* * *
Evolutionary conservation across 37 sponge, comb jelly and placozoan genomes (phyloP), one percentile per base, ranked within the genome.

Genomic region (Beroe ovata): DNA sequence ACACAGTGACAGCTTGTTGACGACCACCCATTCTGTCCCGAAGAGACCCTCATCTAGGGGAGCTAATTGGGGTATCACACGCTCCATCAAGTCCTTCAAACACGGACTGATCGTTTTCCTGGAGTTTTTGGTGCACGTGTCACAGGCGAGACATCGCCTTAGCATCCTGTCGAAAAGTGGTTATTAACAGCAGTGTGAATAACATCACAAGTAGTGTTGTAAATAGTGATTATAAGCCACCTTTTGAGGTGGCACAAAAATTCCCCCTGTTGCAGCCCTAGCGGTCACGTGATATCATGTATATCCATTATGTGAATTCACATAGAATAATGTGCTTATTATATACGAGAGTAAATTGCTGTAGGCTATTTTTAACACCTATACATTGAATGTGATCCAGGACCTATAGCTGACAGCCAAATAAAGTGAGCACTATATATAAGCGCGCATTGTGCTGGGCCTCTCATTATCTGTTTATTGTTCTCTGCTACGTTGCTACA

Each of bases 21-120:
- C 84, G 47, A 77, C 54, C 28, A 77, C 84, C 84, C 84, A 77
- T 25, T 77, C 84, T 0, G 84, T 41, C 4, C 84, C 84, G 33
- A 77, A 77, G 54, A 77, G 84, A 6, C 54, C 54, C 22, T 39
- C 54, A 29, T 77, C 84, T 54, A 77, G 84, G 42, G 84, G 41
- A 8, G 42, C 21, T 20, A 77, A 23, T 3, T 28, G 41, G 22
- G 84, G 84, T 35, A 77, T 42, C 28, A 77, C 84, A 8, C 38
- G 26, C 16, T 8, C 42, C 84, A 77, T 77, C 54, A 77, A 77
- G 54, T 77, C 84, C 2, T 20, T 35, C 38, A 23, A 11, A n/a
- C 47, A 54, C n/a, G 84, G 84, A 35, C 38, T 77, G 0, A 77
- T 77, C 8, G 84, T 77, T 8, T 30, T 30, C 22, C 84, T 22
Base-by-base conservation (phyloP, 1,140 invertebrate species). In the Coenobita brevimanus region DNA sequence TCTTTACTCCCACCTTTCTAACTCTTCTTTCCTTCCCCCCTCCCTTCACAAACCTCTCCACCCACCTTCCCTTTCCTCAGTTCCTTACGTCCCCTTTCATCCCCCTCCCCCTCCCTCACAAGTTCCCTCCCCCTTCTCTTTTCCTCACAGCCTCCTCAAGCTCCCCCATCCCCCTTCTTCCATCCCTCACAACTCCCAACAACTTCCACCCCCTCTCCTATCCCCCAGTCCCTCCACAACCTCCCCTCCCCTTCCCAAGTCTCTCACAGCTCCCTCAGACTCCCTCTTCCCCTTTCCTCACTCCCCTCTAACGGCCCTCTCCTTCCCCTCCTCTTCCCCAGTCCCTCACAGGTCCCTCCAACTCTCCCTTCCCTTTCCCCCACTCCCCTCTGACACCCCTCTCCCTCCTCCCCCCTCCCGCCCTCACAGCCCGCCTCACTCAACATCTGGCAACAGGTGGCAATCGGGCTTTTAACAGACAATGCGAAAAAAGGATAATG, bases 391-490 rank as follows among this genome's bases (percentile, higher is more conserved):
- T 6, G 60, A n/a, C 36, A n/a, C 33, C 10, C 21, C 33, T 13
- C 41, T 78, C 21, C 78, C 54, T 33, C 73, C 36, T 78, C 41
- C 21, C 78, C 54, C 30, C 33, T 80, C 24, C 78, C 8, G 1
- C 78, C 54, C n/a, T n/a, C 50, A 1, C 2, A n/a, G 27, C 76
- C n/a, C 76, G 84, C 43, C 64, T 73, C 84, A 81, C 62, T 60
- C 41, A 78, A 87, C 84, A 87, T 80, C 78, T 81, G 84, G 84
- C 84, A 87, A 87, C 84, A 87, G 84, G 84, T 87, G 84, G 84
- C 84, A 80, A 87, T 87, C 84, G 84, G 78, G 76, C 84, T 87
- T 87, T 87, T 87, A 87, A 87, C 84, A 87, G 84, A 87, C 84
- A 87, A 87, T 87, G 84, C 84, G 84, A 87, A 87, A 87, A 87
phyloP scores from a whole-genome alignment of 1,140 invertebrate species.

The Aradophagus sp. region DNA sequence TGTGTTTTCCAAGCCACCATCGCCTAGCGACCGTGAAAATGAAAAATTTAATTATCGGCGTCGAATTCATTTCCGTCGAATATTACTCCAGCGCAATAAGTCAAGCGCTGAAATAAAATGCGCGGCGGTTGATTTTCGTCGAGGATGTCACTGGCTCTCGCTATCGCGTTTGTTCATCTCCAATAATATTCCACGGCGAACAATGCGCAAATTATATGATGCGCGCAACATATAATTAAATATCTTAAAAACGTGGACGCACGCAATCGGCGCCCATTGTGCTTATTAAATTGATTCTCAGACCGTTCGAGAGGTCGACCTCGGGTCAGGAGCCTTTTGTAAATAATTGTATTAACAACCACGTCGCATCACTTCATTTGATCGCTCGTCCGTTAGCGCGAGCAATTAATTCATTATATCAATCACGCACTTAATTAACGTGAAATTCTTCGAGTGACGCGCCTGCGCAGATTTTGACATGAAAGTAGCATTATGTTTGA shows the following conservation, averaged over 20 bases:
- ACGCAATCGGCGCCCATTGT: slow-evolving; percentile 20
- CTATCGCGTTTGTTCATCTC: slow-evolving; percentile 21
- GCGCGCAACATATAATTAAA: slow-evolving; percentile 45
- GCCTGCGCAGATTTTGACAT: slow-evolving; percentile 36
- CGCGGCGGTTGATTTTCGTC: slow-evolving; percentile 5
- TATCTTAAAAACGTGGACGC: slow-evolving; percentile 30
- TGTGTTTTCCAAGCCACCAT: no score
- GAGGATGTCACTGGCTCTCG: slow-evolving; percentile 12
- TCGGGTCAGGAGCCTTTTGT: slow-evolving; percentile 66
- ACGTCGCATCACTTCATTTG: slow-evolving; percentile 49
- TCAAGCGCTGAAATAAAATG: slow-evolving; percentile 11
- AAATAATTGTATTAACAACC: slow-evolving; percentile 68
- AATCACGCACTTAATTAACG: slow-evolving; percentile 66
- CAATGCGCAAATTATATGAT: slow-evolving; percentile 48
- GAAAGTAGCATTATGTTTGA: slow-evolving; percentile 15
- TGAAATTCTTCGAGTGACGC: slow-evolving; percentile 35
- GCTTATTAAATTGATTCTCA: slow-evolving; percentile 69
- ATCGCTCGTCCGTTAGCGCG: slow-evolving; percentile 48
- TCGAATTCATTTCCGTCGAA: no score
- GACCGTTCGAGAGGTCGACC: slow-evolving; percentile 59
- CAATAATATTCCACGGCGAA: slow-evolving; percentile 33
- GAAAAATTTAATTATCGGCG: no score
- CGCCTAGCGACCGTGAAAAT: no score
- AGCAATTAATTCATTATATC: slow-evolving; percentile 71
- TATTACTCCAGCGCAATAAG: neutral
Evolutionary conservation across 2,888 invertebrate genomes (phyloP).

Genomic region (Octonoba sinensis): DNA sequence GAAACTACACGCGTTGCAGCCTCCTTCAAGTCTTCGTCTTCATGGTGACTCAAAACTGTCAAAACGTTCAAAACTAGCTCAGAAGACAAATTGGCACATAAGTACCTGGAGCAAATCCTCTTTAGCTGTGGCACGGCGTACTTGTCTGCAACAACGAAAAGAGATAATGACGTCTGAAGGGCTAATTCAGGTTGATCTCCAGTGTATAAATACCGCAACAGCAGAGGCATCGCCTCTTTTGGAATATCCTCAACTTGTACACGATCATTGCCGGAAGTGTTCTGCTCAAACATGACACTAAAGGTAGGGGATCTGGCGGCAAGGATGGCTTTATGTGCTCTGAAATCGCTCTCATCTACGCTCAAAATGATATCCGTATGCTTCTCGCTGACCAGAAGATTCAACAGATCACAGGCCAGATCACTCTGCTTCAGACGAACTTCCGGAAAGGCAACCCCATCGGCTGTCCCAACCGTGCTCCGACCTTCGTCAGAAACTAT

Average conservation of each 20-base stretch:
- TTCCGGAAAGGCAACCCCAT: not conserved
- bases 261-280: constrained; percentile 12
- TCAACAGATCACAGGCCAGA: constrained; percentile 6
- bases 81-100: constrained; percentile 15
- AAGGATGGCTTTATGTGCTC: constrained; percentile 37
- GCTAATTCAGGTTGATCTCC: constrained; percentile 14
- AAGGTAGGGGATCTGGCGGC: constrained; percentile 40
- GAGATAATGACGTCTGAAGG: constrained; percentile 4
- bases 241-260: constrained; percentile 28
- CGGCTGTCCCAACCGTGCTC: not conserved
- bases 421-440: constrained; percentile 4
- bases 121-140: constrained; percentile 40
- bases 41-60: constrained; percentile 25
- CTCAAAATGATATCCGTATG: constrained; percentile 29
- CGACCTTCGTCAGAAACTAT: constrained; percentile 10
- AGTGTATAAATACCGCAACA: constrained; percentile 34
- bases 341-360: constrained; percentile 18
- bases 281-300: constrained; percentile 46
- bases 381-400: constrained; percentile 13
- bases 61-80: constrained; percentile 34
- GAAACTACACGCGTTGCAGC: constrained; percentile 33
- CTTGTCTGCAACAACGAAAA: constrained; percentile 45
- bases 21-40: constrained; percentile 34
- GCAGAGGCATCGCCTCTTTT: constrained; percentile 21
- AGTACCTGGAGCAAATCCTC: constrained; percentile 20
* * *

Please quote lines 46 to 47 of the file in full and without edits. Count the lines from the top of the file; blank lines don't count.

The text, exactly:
- GACCGTTCGAGAGGTCGACC: slow-evolving; percentile 59
- CAATAATATTCCACGGCGAA: slow-evolving; percentile 33